(Comments from the minimal one in italics)
Having mastered six months winter berthing at Haslar marina bouncing up and down on 10 foot tides twice twice a day we felt ready to face the challenges of la Manche.
Pilot Ray and super-lookout Hilary joined us at 8, stowed away their kit and after a cup of tea we slipped our moorings at 9 o’clock.
We bade farewell to Portsmouth for a few months – “a thousand times adieu” with friend Pam waving her Pompey flag from the Round Tower.
Setting off eastward along the coast we set our course following a sunlit pathway across the sea – plus of course Ray’s navigation lines on the chart.
We rounded Selsey Bill with less turbulence than expected and motored on towards Beachy Head. Calliope pushed forwards through the wind, waves and spray, eagerly seeking her port for the night at Eastbourne
Our main excitement during the day was being overtaken by a high-speed lifeboat whose wake set us tossing and pitching to such an extent that two partially filled mugs of tea leapt onto the seats and a tumbler in the kitchen flew to the floor.
As we got closer to our destination another of nature’s navigation aids appeared – a rainbow pointing to the harbour entrance and guiding us towards (today’s) journey’s end.
Phoning ahead, as instructed, we found a lock ready for us to enter, shared with a fishing boat, its crew and catch.
After a celebratory drink and good supper we had a superbly calm night moored in Sovereign Harbour and awoke ready for action. The forecast force 3-4 winds, with possibility of force 5 later, was a little concerning, but with trust in ship and crew we joined day-fishing boats in the 8.30 lock …..
….. and by 8.45 were leaving the lock behind them ….
….. to find another sunlit pathway cutting through gentle seas to guide us towards France.
It may have been 1st April, but we were not a ship of fools, or April poissons. We were ready and able to undertake our Piper Boat odyssey to France.
Using both our ‘Raymarine’ systems (technical and Mr Pilot Ray Graham) we steered a steady (relatively steady) course south towards the sun.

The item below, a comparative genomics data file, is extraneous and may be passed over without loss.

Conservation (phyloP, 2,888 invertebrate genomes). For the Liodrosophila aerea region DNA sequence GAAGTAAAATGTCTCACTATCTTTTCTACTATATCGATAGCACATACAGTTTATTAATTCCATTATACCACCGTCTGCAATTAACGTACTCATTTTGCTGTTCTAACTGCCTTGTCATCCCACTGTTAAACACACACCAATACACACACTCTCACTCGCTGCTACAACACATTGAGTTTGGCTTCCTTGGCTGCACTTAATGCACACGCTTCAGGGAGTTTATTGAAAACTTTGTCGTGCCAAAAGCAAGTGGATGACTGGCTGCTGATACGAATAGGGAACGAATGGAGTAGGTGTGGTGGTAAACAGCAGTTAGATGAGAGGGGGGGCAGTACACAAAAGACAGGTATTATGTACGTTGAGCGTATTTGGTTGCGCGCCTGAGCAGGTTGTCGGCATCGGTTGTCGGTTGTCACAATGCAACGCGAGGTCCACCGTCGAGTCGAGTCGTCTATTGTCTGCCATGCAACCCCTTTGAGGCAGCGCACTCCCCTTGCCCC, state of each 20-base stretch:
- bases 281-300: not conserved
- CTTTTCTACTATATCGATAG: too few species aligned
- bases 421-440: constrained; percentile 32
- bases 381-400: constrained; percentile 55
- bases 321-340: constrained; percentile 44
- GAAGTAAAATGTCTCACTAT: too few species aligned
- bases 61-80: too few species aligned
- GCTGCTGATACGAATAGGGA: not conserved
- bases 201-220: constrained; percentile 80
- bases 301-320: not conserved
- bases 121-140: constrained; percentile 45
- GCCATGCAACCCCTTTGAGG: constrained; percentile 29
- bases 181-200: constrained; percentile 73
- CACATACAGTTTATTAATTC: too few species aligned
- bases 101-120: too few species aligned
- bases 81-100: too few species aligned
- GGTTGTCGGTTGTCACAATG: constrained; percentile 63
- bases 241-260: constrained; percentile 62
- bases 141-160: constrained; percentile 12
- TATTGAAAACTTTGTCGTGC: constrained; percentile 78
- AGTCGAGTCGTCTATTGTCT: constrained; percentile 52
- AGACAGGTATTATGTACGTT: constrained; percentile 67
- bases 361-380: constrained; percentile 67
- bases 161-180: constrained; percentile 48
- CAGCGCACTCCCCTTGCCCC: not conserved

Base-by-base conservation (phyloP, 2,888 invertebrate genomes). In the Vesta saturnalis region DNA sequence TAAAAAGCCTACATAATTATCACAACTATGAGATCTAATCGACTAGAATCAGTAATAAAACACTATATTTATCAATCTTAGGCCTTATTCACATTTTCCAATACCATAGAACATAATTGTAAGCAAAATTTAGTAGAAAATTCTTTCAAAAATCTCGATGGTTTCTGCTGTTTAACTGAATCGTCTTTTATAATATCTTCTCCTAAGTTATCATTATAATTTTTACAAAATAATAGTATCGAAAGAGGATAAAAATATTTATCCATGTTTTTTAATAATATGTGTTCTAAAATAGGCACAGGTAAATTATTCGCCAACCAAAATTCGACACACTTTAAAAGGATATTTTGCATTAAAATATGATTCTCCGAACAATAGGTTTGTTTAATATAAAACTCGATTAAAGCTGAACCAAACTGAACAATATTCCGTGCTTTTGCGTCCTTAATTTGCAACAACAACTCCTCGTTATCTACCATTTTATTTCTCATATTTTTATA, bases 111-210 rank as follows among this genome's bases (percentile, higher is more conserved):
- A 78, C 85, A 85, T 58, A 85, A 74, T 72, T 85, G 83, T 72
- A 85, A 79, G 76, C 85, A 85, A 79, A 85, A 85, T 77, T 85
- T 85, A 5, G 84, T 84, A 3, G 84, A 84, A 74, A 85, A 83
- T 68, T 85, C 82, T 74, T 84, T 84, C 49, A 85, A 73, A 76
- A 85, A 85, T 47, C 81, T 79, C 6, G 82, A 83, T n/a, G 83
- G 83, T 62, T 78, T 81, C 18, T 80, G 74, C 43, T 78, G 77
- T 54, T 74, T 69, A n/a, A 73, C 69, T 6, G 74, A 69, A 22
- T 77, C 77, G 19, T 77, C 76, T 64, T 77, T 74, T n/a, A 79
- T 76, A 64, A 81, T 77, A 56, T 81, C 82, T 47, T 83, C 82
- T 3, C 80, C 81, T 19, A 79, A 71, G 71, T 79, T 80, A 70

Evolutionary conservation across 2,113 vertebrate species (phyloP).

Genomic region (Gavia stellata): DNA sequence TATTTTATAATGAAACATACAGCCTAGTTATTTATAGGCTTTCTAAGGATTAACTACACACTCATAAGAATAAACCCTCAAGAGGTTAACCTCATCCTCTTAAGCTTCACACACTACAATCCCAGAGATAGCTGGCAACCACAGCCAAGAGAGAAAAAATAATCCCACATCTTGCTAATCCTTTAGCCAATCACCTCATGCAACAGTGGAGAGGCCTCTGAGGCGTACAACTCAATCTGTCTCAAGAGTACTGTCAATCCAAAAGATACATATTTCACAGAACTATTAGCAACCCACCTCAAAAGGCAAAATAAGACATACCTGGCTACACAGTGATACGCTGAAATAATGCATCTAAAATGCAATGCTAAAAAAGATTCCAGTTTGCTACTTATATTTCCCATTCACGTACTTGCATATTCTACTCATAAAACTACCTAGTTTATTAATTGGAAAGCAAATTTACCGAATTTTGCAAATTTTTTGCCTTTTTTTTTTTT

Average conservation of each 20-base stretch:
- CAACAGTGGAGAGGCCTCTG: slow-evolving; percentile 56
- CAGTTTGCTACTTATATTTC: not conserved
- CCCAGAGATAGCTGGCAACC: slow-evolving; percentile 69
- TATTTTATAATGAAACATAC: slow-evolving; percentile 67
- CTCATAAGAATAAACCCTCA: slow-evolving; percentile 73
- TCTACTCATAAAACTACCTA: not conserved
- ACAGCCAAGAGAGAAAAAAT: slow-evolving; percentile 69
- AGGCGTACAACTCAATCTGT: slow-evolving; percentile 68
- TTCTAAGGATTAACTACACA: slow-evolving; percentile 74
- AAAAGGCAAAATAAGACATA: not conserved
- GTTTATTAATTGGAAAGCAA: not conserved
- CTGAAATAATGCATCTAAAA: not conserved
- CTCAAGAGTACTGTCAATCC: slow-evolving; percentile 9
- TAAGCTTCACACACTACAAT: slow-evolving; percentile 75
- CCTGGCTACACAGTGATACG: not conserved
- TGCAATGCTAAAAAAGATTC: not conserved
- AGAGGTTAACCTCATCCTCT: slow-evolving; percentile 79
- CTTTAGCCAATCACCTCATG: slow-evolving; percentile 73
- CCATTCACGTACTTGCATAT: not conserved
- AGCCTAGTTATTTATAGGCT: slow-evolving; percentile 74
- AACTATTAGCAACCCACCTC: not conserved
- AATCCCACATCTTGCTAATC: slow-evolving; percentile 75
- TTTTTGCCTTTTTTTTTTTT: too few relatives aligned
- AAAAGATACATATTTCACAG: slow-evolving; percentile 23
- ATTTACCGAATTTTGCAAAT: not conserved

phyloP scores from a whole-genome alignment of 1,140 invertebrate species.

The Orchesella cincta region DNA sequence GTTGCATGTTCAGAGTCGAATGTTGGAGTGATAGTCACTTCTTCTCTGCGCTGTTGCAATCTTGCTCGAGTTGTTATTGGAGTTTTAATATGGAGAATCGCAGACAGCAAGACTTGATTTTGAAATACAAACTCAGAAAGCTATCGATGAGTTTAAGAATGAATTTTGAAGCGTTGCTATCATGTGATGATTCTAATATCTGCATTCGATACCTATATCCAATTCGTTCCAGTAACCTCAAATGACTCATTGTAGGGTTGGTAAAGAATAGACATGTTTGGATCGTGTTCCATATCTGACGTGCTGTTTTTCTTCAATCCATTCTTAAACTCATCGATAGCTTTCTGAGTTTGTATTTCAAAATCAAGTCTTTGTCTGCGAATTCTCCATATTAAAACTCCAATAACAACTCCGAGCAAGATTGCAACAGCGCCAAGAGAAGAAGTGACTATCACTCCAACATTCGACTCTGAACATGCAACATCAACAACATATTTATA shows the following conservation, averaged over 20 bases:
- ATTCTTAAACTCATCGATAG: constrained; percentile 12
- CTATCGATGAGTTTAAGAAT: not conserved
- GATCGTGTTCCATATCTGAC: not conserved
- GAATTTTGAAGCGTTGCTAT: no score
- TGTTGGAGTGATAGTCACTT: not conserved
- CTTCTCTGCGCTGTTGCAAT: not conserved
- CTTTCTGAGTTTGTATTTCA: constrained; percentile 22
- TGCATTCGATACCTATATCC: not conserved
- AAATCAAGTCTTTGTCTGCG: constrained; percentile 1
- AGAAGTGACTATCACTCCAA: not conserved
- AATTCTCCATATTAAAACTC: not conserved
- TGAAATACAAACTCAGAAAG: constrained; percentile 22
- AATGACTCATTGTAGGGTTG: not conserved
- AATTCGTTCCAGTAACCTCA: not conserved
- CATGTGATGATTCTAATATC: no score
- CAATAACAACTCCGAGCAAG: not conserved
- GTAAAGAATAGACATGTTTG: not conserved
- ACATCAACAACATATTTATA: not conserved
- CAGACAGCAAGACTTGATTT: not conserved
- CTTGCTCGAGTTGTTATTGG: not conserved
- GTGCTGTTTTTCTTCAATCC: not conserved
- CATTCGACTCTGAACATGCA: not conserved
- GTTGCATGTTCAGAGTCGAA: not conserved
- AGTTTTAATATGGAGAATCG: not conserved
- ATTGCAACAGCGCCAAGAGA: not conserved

I felt a Mock Turtle moment as England slipped from view, “The further off from England the nearer is to France”, and after a while we were became coastless. This was a strange sensation for the Captain, who was more used to land he could almost touch on each side when cruising down rivers and canals (Indeed).
Some hours later we met the first shipping lane.
It has to be said that we had been a little anxious about little Calliope weaving in and out of gigantic tankers and cargo ships hell bent on reaching their destinations, but in fact we saw few ships and it was simple to steer behind any that were ‘close’, ie quarter mile away!
The second shipping lane, West to East bound, was even emptier than the first, though we did get closer to this one. Captain Carr took us skilfully behind the huge dredger (Oh it was nothing).
Soon after this we realised we were now in French waters, a moment recorded by the raising of the tricolour (courtesy flag).
Time to change the clocks too.
Sea birds sat serenely on the surface – yellow headed gannets, horned grebes, greater black backed gulls etc.
Far from the winds increasing to their forecast strength they decreased to an absolute millpond calm as we gradually approached the Baie de Somme.
We shared the waters with few other boats, most of them fishing and trawling in various fashions.
But we did have a moment when a (petite) French warship (Border Patrol vessel) hove into view and we wondered if we were to be boarded and searched for whatever constitutes contraband these days.
We obviously looked innocent and law abiding enough to be left alone and we cruised on.
Keeping on course we looked out for hours for the famous ATSO buoy marking the start of the labyrinthine channel into St Valery.
After a couple of false sightings we spotted it and made a lengthy, stately approach. Phew!
There was still an air of apprehension in the wheelhouse. Ideally we would have reached ATSO two hours before high tide. In fact we were about 90 minutes late ….
…. so anxious to follow our winding course as quickly as possible, but without any errors of the running aground type.
The combined efforts of Captain Carr, Pilot Graham and a Look Out Girl (not me!) ensured safe passage between over twenty sets of buoys, posts and beacons (spelled ‘buyos’ on the Port St Valery web site reminding me of daughter Hollie’s days at Cardiff Uni).
(Navigation note for those interested: we arrived on a Neap tide and, despite only drawing 3’ we were very short on water on a couple of occasions – http://www.portsaintvalery.fr is essential reading).
We could even enjoy a quick glimpse of the basking seals on the fast emerging sand banks.
The final turn into the start of the Maritime canal du Somme was unexpected and sudden, but by adding Google Maps satellite images into our armoury of sextants, charts, GPS, sun, moon, stars and the human eye, we made it. We made it!
Before long we were moored up on a hammerhead at the marina, champagne was opened, and the crew rewarded for efforts. (Thanks to Den and Linda for the bubbles – they didn’t last long.)
Our welcome at the marina included a booklet about cruising on up the Somme and, in our limited French understanding, an explanation that if we wanted to go up through the sea lock into the canal the next day we would have to be at the lock for High Tide at 0756, so an early night was the last order of the day.
A good nights sleep was enjoyed by the crew, who awoke to a beautiful Saint Valery scene, and ready to tackle the next phase of the journey towards Abbeville and Amiens.